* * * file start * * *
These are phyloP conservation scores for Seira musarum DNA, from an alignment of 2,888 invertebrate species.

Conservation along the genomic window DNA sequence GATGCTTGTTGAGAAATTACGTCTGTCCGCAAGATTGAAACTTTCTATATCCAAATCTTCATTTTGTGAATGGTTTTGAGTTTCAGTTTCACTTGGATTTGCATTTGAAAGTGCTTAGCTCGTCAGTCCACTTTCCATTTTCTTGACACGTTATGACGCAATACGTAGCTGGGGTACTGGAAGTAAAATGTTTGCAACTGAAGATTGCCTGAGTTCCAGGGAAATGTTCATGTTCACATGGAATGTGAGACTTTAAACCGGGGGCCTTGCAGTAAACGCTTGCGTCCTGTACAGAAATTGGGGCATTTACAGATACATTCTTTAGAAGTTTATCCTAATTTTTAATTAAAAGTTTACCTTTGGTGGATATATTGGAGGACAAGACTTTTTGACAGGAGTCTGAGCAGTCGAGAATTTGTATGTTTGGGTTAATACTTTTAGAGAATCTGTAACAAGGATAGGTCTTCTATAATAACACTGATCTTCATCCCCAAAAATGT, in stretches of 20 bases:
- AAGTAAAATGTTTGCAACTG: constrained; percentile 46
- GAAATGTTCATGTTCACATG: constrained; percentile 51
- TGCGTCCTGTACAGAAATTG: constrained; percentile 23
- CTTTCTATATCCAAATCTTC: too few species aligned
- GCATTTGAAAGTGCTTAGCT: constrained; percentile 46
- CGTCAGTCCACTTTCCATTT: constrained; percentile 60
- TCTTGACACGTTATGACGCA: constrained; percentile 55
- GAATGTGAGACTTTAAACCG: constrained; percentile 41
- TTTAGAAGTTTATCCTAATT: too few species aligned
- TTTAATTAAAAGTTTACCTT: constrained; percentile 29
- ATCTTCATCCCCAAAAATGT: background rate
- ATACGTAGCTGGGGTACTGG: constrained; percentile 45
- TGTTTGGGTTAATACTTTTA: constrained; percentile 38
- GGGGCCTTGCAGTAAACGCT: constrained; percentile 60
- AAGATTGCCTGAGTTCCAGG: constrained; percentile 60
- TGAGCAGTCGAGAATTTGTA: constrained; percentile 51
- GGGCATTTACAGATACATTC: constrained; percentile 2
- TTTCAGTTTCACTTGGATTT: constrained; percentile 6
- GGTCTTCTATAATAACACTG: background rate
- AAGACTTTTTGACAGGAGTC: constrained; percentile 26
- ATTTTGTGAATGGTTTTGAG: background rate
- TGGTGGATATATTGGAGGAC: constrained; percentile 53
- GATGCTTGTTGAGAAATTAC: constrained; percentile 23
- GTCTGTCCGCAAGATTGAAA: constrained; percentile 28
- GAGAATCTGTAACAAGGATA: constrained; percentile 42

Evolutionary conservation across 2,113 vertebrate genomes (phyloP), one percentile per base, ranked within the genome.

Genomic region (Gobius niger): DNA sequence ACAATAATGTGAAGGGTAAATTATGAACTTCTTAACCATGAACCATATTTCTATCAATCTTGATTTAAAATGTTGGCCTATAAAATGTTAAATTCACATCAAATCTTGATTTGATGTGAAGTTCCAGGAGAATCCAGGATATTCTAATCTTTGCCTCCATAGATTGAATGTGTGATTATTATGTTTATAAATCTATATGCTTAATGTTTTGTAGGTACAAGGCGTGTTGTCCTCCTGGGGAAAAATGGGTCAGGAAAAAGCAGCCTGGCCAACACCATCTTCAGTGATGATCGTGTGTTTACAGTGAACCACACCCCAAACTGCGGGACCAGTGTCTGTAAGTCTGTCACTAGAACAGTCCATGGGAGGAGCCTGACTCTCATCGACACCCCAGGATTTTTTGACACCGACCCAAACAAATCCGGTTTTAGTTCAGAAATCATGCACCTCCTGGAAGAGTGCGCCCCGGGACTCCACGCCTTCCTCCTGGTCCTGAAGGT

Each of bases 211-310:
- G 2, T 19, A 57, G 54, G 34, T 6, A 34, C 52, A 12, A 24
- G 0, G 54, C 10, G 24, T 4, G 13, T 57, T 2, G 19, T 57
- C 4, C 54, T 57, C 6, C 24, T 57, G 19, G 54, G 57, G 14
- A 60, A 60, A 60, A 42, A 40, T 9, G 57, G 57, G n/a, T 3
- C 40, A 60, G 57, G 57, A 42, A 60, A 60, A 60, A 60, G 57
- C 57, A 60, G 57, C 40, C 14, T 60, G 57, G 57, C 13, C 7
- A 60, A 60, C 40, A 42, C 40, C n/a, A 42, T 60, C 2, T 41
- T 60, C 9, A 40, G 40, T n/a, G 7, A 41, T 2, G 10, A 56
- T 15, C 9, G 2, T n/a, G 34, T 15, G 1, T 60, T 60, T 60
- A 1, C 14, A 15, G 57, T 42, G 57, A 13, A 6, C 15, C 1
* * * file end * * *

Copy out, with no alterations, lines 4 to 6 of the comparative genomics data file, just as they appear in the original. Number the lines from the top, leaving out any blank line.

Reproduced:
- GAAATGTTCATGTTCACATG: constrained; percentile 51
- TGCGTCCTGTACAGAAATTG: constrained; percentile 23
- CTTTCTATATCCAAATCTTC: too few species aligned